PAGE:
Daily Archives: August 17, 2011

Michio Kaku and Paul Krugman agree with Kissinger and Reagan: “we need an alien invasion to unite the world”


“Today Americans would be outraged if U.N. troops entered Los Angeles to restore order; tomorrow they will be grateful. This is especially true if they were told there was an outside threat from beyond, whether real or promulgated, that threatened our very existence. It is then that all peoples of the world will plead with world leaders to deliver them from this evil. The one thing every man fears is the unknown. When presented with this scenario, individual rights will be willingly relinquished for the guarantee of their well being granted to them by their world government.”

– Henry Kissinger speaking at Evian, France, May 21, 1992 Bilderberg meeting. Unbeknownst to Kissinger, his speech was taped by a Swiss delegate to the meeting.

“It would seem that humans need a common motivation, namely a common adversary, to organize and act together in the vacuum; such a motivation must be found to bring the divided nations together to face an outside enemy, either a real one or else one invented for the purpose.”

– Club of Rome, First Global Revolution

Aliens Could Attack Earth to End Global Warming, NASA Scientist Frets

Michio Kaku Hyping Alien Invasion As Corporate Media Says Alien Threat Would Help Global Governance (…and if you don’t like it, you’re a terrorist…)

PROJECT BLUE BEAM IMMINENT? Probably Now That NWO Whore Scientist Michio Kaka Hyping Alien

Paul Krugman Wants Manufactured Threat From OuterSpace to Revive Economy

CNN Hype Alien Invasion As Tool To Improve The Economy – And Admit It Would Fake!!!

Reagan’s ALIEN speech to UN

“Perhaps we NEED some outside universal threat…”

Independence Day – President’s Speech

“Can’t be consumed by our petty differences [like sovereignty] anymore…”

Original Outer Limits: The Architects Of Fear – How to stage and alien invasion

The Day the Earth Stood Still (1951) trailer – “United Nations or Die!”

Orson Welles – War of the Worlds: Part 1

The Alien agenda for world government

Iron Mountain Report – Blueprint for the NWO


Full Story

Army suicides at a record high last month


A soldier on patrol in Afghanistan. Photo by ROMEO GACAD/AFP/Getty Images

CNN | Aug 16, 2011

By Larry Shaughnessy

The U.S. Army reported 32 suicides and potential suicides in the month of July, the highest total since the service began publicly releasing such statistics 2 ½ years ago. And the problem is even worse than the Pentagon’s news releases would indicate.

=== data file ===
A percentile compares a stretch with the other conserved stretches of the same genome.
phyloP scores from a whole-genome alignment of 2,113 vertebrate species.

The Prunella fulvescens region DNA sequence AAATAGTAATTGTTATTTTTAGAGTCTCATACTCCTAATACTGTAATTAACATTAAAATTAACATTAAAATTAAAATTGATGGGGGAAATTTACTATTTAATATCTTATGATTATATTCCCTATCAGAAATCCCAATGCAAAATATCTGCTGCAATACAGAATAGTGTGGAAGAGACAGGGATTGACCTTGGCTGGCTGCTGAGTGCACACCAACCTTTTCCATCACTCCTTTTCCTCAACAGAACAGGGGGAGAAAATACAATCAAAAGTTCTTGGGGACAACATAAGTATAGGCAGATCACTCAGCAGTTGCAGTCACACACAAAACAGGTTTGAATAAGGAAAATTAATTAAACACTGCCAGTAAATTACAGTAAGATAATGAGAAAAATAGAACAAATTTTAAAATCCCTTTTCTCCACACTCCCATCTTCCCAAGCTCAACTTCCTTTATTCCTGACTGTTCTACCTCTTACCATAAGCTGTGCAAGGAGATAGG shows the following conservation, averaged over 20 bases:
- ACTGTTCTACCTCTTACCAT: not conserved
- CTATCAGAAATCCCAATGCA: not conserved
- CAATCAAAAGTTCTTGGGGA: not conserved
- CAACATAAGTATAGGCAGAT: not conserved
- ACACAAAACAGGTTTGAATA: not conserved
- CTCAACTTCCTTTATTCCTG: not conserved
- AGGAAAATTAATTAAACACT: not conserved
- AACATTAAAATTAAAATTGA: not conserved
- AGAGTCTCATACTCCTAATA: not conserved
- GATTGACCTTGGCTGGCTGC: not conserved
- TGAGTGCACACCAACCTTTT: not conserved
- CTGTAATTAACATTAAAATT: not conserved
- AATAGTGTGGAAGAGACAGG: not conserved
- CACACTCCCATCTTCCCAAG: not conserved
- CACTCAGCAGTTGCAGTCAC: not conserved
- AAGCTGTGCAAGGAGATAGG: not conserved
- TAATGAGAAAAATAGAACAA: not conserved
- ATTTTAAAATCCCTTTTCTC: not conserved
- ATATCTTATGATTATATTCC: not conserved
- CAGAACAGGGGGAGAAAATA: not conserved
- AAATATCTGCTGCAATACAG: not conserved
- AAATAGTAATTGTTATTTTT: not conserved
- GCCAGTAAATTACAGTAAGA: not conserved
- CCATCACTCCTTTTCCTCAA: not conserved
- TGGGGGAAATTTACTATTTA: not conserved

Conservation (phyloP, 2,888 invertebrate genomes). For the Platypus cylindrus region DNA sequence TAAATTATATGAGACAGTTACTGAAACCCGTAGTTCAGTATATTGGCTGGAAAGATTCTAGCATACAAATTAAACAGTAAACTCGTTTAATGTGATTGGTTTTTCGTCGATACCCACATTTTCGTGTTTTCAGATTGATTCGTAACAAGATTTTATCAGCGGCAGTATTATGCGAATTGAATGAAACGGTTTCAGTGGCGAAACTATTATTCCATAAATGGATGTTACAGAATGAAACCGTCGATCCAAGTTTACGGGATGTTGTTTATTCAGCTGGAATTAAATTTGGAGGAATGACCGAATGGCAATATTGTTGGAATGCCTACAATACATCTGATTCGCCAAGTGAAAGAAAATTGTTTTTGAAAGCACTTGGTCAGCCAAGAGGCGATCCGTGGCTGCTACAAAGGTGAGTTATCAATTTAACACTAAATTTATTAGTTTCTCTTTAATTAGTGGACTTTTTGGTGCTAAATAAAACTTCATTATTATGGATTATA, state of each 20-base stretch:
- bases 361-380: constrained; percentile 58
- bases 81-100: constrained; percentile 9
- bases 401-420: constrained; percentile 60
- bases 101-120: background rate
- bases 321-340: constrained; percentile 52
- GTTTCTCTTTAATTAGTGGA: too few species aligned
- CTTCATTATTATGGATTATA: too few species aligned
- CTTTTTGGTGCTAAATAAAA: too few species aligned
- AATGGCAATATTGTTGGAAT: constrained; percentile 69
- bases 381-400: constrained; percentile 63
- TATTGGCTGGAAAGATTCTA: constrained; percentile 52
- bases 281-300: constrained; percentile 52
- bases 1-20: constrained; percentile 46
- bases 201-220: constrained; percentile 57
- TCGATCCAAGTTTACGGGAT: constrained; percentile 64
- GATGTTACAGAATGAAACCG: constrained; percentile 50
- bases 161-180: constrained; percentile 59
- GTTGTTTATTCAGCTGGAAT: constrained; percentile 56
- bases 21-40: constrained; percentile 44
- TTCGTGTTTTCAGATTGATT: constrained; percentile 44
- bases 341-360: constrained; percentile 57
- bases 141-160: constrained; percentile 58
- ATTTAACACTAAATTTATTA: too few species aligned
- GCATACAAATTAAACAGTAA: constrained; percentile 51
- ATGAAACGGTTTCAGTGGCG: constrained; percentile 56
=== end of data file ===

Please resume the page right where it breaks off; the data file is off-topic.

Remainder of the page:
Each month the Army sends out a press report saying how many soldiers have committed suicide.

According to those news releases, as of July 31 of this year 151 soldiers had apparently taken their own lives.

But a document obtained by CNN shows that the Army has actually counted 163 suicides this year.

The Army counts them in terms of confirmed suicides and “potential” suicides, which are deaths that are suspected of being suicide but the official investigation has not been completed. Most of the time, potential suicides are confirmed as actual suicides.

As for why 12 of the suicides were not included in the news releases, Lt. Col. Laurel Devine explained that sometimes, long after the news releases go out, investigators realize a soldier’s death is at least a “potential” suicide.

The problem may also come from the fact that of the four branches of service, the Army is the most transparent about the issue of suicide.
The Army is the only branch that sends out a monthly news release, while the other services will release the suicide information only when asked.

“Every suicide represents a tragic loss to our Army and the Nation. While the high number of potential suicides in July is discouraging, we are confident our efforts aimed at increasing individuals’ resiliency, while reducing incidence of at-risk and high-risk behavior across the Force, are having a positive impact,” Gen. Peter Chiarelli, the Army vice chief of staff and its point man on the issue of suicide, said in a statement.  “We absolutely recognize there is much work to be done and remain committed to ensuring our people are cared for and have ready access to the best possible programs and services.”